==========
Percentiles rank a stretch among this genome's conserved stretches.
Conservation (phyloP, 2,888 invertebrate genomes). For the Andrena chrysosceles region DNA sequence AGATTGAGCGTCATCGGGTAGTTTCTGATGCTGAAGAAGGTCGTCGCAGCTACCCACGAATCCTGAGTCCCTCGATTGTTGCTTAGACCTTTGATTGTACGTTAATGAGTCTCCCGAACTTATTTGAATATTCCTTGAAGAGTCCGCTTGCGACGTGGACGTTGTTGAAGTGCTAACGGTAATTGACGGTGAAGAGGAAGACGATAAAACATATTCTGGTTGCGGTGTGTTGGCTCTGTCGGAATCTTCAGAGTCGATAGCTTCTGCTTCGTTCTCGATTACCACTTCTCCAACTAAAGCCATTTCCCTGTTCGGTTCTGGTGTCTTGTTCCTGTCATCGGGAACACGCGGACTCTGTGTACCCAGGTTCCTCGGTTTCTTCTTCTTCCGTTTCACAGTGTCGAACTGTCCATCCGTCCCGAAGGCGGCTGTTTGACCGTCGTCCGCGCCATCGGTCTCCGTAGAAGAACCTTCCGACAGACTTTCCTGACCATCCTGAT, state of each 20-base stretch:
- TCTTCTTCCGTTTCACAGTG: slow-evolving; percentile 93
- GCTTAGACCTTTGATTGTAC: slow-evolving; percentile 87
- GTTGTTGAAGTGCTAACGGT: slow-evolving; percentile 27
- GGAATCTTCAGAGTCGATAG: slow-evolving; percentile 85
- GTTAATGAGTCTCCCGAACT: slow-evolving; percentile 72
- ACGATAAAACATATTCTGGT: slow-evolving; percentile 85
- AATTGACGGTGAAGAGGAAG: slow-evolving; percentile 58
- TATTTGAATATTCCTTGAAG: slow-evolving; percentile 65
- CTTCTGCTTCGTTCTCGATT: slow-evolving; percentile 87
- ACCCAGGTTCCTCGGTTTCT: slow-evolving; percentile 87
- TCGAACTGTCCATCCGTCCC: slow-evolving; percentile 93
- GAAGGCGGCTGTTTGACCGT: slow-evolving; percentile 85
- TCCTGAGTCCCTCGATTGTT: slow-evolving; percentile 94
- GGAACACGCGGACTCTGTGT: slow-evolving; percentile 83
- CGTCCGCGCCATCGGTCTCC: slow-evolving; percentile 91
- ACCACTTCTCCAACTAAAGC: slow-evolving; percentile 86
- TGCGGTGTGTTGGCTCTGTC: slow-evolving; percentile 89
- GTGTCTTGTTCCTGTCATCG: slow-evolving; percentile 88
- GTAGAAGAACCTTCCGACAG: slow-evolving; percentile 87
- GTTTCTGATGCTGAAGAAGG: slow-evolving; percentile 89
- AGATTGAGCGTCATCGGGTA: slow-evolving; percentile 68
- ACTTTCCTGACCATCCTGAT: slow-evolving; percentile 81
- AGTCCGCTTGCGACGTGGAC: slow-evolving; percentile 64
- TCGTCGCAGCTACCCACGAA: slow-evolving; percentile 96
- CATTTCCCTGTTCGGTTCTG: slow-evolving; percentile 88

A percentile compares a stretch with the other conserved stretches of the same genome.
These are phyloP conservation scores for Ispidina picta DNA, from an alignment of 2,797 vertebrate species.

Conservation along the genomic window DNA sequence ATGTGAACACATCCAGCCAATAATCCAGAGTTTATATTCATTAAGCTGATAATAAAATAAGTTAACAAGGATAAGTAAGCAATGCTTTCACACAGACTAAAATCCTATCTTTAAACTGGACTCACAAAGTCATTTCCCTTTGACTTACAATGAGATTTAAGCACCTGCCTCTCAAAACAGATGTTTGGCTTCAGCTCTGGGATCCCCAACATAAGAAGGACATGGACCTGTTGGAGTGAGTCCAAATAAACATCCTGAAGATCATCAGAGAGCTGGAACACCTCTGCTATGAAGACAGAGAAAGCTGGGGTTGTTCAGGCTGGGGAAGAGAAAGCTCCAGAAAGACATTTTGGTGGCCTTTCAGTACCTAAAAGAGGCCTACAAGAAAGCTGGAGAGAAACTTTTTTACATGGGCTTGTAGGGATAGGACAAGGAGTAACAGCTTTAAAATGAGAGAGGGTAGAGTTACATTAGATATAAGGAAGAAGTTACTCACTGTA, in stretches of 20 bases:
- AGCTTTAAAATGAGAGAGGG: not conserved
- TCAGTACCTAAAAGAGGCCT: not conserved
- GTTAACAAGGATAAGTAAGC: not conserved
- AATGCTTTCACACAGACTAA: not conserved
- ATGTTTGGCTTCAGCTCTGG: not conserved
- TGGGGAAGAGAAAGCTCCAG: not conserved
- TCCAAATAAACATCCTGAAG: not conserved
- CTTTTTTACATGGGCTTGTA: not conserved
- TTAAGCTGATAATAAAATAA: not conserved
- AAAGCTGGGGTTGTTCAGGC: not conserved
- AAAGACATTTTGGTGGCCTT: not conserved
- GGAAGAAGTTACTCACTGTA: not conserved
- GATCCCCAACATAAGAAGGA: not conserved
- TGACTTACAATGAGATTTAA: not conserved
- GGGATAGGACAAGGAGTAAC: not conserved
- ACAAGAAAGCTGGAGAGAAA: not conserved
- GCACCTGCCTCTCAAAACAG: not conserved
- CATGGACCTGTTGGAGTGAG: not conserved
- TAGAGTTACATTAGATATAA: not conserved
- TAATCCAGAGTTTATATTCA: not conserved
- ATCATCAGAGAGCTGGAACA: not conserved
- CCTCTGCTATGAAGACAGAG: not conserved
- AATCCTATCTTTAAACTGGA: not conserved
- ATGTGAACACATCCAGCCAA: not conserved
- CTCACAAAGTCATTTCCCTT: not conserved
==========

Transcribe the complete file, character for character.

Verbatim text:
Percentiles rank a stretch among this genome's conserved stretches.
Conservation (phyloP, 2,888 invertebrate genomes). For the Andrena chrysosceles region DNA sequence AGATTGAGCGTCATCGGGTAGTTTCTGATGCTGAAGAAGGTCGTCGCAGCTACCCACGAATCCTGAGTCCCTCGATTGTTGCTTAGACCTTTGATTGTACGTTAATGAGTCTCCCGAACTTATTTGAATATTCCTTGAAGAGTCCGCTTGCGACGTGGACGTTGTTGAAGTGCTAACGGTAATTGACGGTGAAGAGGAAGACGATAAAACATATTCTGGTTGCGGTGTGTTGGCTCTGTCGGAATCTTCAGAGTCGATAGCTTCTGCTTCGTTCTCGATTACCACTTCTCCAACTAAAGCCATTTCCCTGTTCGGTTCTGGTGTCTTGTTCCTGTCATCGGGAACACGCGGACTCTGTGTACCCAGGTTCCTCGGTTTCTTCTTCTTCCGTTTCACAGTGTCGAACTGTCCATCCGTCCCGAAGGCGGCTGTTTGACCGTCGTCCGCGCCATCGGTCTCCGTAGAAGAACCTTCCGACAGACTTTCCTGACCATCCTGAT, state of each 20-base stretch:
- TCTTCTTCCGTTTCACAGTG: slow-evolving; percentile 93
- GCTTAGACCTTTGATTGTAC: slow-evolving; percentile 87
- GTTGTTGAAGTGCTAACGGT: slow-evolving; percentile 27
- GGAATCTTCAGAGTCGATAG: slow-evolving; percentile 85
- GTTAATGAGTCTCCCGAACT: slow-evolving; percentile 72
- ACGATAAAACATATTCTGGT: slow-evolving; percentile 85
- AATTGACGGTGAAGAGGAAG: slow-evolving; percentile 58
- TATTTGAATATTCCTTGAAG: slow-evolving; percentile 65
- CTTCTGCTTCGTTCTCGATT: slow-evolving; percentile 87
- ACCCAGGTTCCTCGGTTTCT: slow-evolving; percentile 87
- TCGAACTGTCCATCCGTCCC: slow-evolving; percentile 93
- GAAGGCGGCTGTTTGACCGT: slow-evolving; percentile 85
- TCCTGAGTCCCTCGATTGTT: slow-evolving; percentile 94
- GGAACACGCGGACTCTGTGT: slow-evolving; percentile 83
- CGTCCGCGCCATCGGTCTCC: slow-evolving; percentile 91
- ACCACTTCTCCAACTAAAGC: slow-evolving; percentile 86
- TGCGGTGTGTTGGCTCTGTC: slow-evolving; percentile 89
- GTGTCTTGTTCCTGTCATCG: slow-evolving; percentile 88
- GTAGAAGAACCTTCCGACAG: slow-evolving; percentile 87
- GTTTCTGATGCTGAAGAAGG: slow-evolving; percentile 89
- AGATTGAGCGTCATCGGGTA: slow-evolving; percentile 68
- ACTTTCCTGACCATCCTGAT: slow-evolving; percentile 81
- AGTCCGCTTGCGACGTGGAC: slow-evolving; percentile 64
- TCGTCGCAGCTACCCACGAA: slow-evolving; percentile 96
- CATTTCCCTGTTCGGTTCTG: slow-evolving; percentile 88

A percentile compares a stretch with the other conserved stretches of the same genome.
These are phyloP conservation scores for Ispidina picta DNA, from an alignment of 2,797 vertebrate species.

Conservation along the genomic window DNA sequence ATGTGAACACATCCAGCCAATAATCCAGAGTTTATATTCATTAAGCTGATAATAAAATAAGTTAACAAGGATAAGTAAGCAATGCTTTCACACAGACTAAAATCCTATCTTTAAACTGGACTCACAAAGTCATTTCCCTTTGACTTACAATGAGATTTAAGCACCTGCCTCTCAAAACAGATGTTTGGCTTCAGCTCTGGGATCCCCAACATAAGAAGGACATGGACCTGTTGGAGTGAGTCCAAATAAACATCCTGAAGATCATCAGAGAGCTGGAACACCTCTGCTATGAAGACAGAGAAAGCTGGGGTTGTTCAGGCTGGGGAAGAGAAAGCTCCAGAAAGACATTTTGGTGGCCTTTCAGTACCTAAAAGAGGCCTACAAGAAAGCTGGAGAGAAACTTTTTTACATGGGCTTGTAGGGATAGGACAAGGAGTAACAGCTTTAAAATGAGAGAGGGTAGAGTTACATTAGATATAAGGAAGAAGTTACTCACTGTA, in stretches of 20 bases:
- AGCTTTAAAATGAGAGAGGG: not conserved
- TCAGTACCTAAAAGAGGCCT: not conserved
- GTTAACAAGGATAAGTAAGC: not conserved
- AATGCTTTCACACAGACTAA: not conserved
- ATGTTTGGCTTCAGCTCTGG: not conserved
- TGGGGAAGAGAAAGCTCCAG: not conserved
- TCCAAATAAACATCCTGAAG: not conserved
- CTTTTTTACATGGGCTTGTA: not conserved
- TTAAGCTGATAATAAAATAA: not conserved
- AAAGCTGGGGTTGTTCAGGC: not conserved
- AAAGACATTTTGGTGGCCTT: not conserved
- GGAAGAAGTTACTCACTGTA: not conserved
- GATCCCCAACATAAGAAGGA: not conserved
- TGACTTACAATGAGATTTAA: not conserved
- GGGATAGGACAAGGAGTAAC: not conserved
- ACAAGAAAGCTGGAGAGAAA: not conserved
- GCACCTGCCTCTCAAAACAG: not conserved
- CATGGACCTGTTGGAGTGAG: not conserved
- TAGAGTTACATTAGATATAA: not conserved
- TAATCCAGAGTTTATATTCA: not conserved
- ATCATCAGAGAGCTGGAACA: not conserved
- CCTCTGCTATGAAGACAGAG: not conserved
- AATCCTATCTTTAAACTGGA: not conserved
- ATGTGAACACATCCAGCCAA: not conserved
- CTCACAAAGTCATTTCCCTT: not conserved